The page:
The fetish of marking – Words by David Didau The Learning Spy


“Even the most valuable fetishes will turn into dusts and ashes!”
Mehmet Murat Ildan

Fetishism hasn’t always been about rubber and high heels. The word originates from the Portuguesefeitico, meaning an object or charm of false power. When explorers first encountered native religions in West Africa, whatever talismans or totems the locals revered were dismissed as fetishes.

A fetish has since come to mean an object or practice onto which power has been displaced from the original source. Marking seems a good example. At the most basic level, marking is a totemic symbol for the power of feedback. What we want is for students to receive feedback on how to improve, so we domarking in the hope that it provides feedback. But it goes further than that; marking also stands for hard work, professionalism, caring, motivation and all manner of other desirable outcomes. But is marking the best way to get these things?

Ask any roomful of teachers if their marking load has increased in the last five years and you’ll be deafened by the grumbling. Effective marking is time-consuming. Increasingly there’s an expectation that teachers should be prepared to give up every evening and weekend in order to keep marking up to do date. I think there’s something very wrong with this.

Dr Becky Allen, director of Education Datalab, suggests there may be some benefit to schools outsourcing marking; she says outsourcing is cheap, reliable and would go some way to alleviating teachers’ crippling workload. But from the torrents of abuse showered on the suggestion, you could be forgiven for thinking she’d actually recommended that children should be ritually dismembered. I can sympathise. I got much the same response when I wrote about a school which employed a team of homework markers.

First up to bat was the general secretary of the ASCL, Brian Lightman. He said:

Marking of pupils’ work is an integral part of the professional duties of a teacher. Whilst we would agree that technology can, in appropriate cases be used to process some assessments, I would have serious concerns about outsourcing routine marking. Teachers need to see pupils’ work themselves so that they can fully understand the degree to which their pupils have understood what has been taught. Schools must be resourced adequately to provide them with the time to do this.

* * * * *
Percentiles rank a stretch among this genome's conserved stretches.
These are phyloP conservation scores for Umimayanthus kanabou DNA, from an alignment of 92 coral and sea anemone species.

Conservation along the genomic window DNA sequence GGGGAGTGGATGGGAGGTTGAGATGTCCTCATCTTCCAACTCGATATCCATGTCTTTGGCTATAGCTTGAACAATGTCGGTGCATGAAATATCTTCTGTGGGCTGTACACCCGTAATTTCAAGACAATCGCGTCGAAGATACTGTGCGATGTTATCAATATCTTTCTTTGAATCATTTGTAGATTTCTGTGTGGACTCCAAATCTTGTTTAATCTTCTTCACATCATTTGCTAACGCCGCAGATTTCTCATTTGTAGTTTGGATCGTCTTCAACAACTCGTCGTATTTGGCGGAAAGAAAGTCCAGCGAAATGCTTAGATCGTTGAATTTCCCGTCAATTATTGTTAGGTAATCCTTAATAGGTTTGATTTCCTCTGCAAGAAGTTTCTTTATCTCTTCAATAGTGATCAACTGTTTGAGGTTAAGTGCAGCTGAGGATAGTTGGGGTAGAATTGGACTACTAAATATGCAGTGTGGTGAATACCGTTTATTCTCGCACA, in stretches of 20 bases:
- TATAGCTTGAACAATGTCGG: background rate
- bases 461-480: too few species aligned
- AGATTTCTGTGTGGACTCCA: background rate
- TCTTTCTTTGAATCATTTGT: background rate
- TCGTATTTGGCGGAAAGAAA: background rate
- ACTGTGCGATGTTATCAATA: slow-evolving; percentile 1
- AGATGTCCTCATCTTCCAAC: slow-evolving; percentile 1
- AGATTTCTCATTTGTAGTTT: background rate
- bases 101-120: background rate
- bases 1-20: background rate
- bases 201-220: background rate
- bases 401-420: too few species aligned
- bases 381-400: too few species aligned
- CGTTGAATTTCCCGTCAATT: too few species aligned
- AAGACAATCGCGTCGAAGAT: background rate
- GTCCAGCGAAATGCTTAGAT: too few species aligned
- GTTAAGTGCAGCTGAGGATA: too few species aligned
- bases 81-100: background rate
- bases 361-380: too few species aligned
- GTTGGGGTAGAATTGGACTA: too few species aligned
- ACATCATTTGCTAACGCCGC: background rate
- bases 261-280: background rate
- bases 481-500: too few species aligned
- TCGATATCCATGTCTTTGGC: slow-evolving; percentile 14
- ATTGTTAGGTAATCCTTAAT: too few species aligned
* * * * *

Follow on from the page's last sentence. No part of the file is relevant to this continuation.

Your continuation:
On the face of it this seems measured, but the underlying assumption that marking is, always has been and always should be ‘integral’ to a teacher’s professionalism is curious. I have three questions about this assumption:

  1. Does all work need to be marked by the classroom teacher?
  2. Do teachers actually need to see pupils’ work for themselves in order to fully understand how well teaching has been understood?
  3. Do teachers actually need to understand – fully or otherwise – how well teaching has been understood?

You may think the answer to each question is a resounding YES, but I’m not so sure. There are many parts of the world where teachers spend far less time marking and students’ results are at least as good (or in many cases significantly better.) Dylan Wiliam says,

In most Anglophone countries, teachers spend the majority of their lesson preparation time in marking books, almost invariably doing so alone. In some other countries, the majority of lesson preparation time is spent planning how new topics can be introduced, which contexts and examples will be used, and so on. This is sometimes done individually or with groups of teachers working together. In Japan, however, teachers spend a substantial proportion of their lesson preparation time working together to devise questions to use in order to find out whether their teaching has been successful (Fernandez & Makoto, 2004).